J0shi: I have to say at Salt Lake City, December, 3rd. It was arguably the best defensive game the Mavs have played all season. On the one hand: Because it was a great defensive performance. But on the other hand: Because it was in an arena where you normally just can't go out and dominate the home team the way we did in the second half and especially in that 4th quarter. For me, this game stands for the early season success the Mavs had.

Travis: @Oklahoma City on December 27th.  This was the game where Dirk went down with a knee injury and the Mavs were behind in the 3rd quarter.  That's a game you don't expect many teams to win--on the road against a great up-and-coming team, missing your star player, and losing late.  But the Mavs showed incredible heart in coming back and really dominating the last 6-8 minutes of the game.  Tyson Chandler and Jason Terry were phenomenal. It's so unfortunate that Caron Butler went out with his patella tendon injury just a few days later, because I think that win showed how insanely good the Mavs could have been this year with him healthy.

7. Give one word that best describes the season so far, and why you picked it.

Lisa: Typical.

We've seen it all before. The Mavericks have stretches of unbridled success intermittently marred by ugly losses. They go through bad swings, and still manage to get their 50 wins and a trip to the playoffs. They get broadsided by devastating injury, only to recover in impressive fashion and climb back up the standings. It's just typical.

Travis: Bittersweet. 

This has been a terrific season at times.  The Mavs have been one of the best teams in the league over the course of the year, and at several points were looking like THE best team.  I say it's bittersweet, though, because I'm not sure this team will have enough in the playoffs without Caron Butler.  It's unfortunate a fairly durable player like him suffered a season-ending injury in what was otherwise such a promising season.  That's why it's been bittersweet for me.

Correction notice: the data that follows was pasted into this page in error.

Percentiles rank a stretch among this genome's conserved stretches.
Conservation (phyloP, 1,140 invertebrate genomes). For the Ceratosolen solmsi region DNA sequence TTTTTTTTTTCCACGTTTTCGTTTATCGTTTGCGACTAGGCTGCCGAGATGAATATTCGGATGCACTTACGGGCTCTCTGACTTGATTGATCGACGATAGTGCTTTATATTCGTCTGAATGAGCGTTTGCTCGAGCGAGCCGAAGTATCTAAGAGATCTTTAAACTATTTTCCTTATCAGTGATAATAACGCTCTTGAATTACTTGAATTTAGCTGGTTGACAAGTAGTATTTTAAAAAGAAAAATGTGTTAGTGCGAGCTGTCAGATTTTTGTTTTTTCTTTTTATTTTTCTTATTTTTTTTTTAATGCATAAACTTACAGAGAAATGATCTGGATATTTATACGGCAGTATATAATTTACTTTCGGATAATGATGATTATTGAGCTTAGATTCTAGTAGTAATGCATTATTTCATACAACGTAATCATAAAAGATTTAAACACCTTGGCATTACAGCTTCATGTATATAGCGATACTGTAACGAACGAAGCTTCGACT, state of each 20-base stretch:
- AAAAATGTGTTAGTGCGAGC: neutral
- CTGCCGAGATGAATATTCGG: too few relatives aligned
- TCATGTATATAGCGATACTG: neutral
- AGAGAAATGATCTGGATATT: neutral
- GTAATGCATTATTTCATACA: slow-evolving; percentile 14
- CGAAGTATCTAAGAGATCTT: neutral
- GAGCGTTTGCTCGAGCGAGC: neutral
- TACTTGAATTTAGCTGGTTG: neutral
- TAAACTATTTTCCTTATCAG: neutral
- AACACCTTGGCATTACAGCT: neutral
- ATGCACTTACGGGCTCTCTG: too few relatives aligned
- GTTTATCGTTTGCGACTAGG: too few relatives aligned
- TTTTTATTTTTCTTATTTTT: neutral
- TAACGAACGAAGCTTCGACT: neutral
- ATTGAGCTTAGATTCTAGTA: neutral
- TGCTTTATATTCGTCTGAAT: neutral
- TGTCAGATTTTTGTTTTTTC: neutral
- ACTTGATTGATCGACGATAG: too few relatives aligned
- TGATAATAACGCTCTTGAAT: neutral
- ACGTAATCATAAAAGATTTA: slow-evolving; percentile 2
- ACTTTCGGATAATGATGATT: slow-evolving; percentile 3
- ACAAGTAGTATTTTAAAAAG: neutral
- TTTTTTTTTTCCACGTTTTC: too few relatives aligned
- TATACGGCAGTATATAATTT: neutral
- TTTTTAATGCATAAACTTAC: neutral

Tim: Erratic.

Its been extremely hard to judge this team because their play has ranged from near-perfect to horrendous. They've blown out elite teams, they been blown out by bad teams, they've won the fourth game in five nights, they've lost with three days rest. There's no predicting what this team will do because they were so up and down.

8. Which injury hurt the Mavericks the most this year? How different would this team be if that player was healthy/had been healthy the entire year?

J0shi: Caron's and Dirk's injuries were huge blows. Remember 24-5? Me neither. But I think having Roddy for the whole season would have paid off more. Either way. Just to realize that he might not be the player everybody thought he was or having more time developing him into the player we all thought he would be.

DOH: Beaubois, because he has the most upside [of all Mavs] that needs to be realized, which can only happen through experience, game growth and practice. Young players don't get better by sitting on the bench. They get better by playing what they're learning. If he would've been healthy all year, he could've been a lot further in his development into wing superstar. Alas, time is essence.